Suffragist, abolitionist, and social activist Elizabeth Cady Stanton was born in Johnstown, New York, on November 12, 1815. She was the eighth of 11 total children born to Daniel and Margaret Livingston Cady. However, six of her siblings died early in their lives; leaving only Cady Stanton and four of her sisters to live well into adulthood.
Stanton’s father served a term in the United States Congress from 1814 until 1817. He later became a circuit court judge and then a New York Supreme Court justice. Through her father, Cady Stanton learned about the law, which had a major impact on her outlook and education.
Stanton’s mother fell into a depression after losing so many children. This kept her from becoming deeply involved in her surviving children’s lives. Consequently, Cady Stanton felt like her eldest sister (by eleven years) raised her.
Stanton attended Johnstown Academy until she was 16 years old. In fact, she was the only girl in the school’s advanced courses in math and languages. Post-graduation, she faced her first sexist experience; she could not enroll at Union College because the school only accepted male students. Instead, she attended Troy Female Seminary, founded and run by Emma Willard; a women’s rights activist who dedicated her life to education.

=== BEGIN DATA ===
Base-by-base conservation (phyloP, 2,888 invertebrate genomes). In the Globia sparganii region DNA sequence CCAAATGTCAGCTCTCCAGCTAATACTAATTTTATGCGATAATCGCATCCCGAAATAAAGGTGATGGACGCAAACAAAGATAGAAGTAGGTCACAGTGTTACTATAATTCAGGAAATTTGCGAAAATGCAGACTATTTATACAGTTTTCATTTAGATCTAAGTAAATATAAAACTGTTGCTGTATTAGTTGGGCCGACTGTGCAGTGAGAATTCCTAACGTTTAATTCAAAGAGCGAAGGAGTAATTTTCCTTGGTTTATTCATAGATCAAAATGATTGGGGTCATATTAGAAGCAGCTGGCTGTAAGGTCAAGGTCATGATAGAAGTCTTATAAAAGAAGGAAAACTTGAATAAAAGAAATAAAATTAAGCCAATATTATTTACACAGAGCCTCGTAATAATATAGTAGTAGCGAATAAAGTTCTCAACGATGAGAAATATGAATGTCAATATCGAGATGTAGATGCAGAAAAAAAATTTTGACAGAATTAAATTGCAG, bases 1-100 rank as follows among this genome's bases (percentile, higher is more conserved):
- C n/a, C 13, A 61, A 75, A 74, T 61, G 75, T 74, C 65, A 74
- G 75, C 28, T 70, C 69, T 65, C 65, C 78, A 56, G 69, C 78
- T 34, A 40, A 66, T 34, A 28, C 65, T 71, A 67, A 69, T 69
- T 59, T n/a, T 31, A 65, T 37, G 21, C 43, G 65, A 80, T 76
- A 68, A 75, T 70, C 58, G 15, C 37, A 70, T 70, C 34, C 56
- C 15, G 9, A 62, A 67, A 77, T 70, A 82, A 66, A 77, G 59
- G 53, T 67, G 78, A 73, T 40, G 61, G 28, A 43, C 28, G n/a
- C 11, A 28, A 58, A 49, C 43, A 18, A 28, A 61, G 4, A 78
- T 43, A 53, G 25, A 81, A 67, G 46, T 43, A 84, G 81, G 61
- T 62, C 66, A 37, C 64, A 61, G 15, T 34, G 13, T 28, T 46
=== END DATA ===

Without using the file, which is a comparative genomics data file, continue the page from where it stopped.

Cady Stanton moved to Peterboro in 1839, where she met a journalist and abolitionist named Henry Brewster Stanton. The two volunteered for the American Anti-Slavery Society, and by the following year, were married. Over the following twenty years, they had six children together.
Meanwhile, Stanton helped organize the first women’s rights convention in 1848. Known as the Seneca Falls Convention, the event discussed the restrictions facing women; including their ability to vote, own property, and even control their own income. As a result, Stanton and her fellow activists helped to ensure that women received the same rights as men. These rights were detailed in the Declaration of Sentiments, which Cady Stanton helped write.
With the assistance of activist Susan B. Anthony, Cady Stanton formed the Women’s Loyal National League after Civil War. This group encouraged Congress to pass the 13th amendment to abolish slavery.
A Force for Change
In the late 1860s, Stanton began her most active years as a women’s rights activist. She moved to Tenafly, Bergen County, in 1868, where she and Anthony established the National Woman Suffrage Association in 1869. Through this group, Stanton strongly supported divorce rights, employment rights, and property rights for women.
In the early 1880s, Stanton collaborated with Anthony to complete the first three volumes of the History of Woman Suffrage.
Despite her declining health in the 1890s, Cady Stanton never relented. She even published her autobiography, Eighty Years and More, in 1898. But she eventually died of heart failure in her home in New York City on October 26, 1902. She was 86 years old.
For nearly 70 years, Cady Stanton resisted oppression. She worked to set America on the path toward a more progressive, positive, efficient future. Due to her historic work, her Tenafly home was declared a National Historic Landmark in 1975. She spent her time in the Garden State enabling the entire country to progress toward altruism.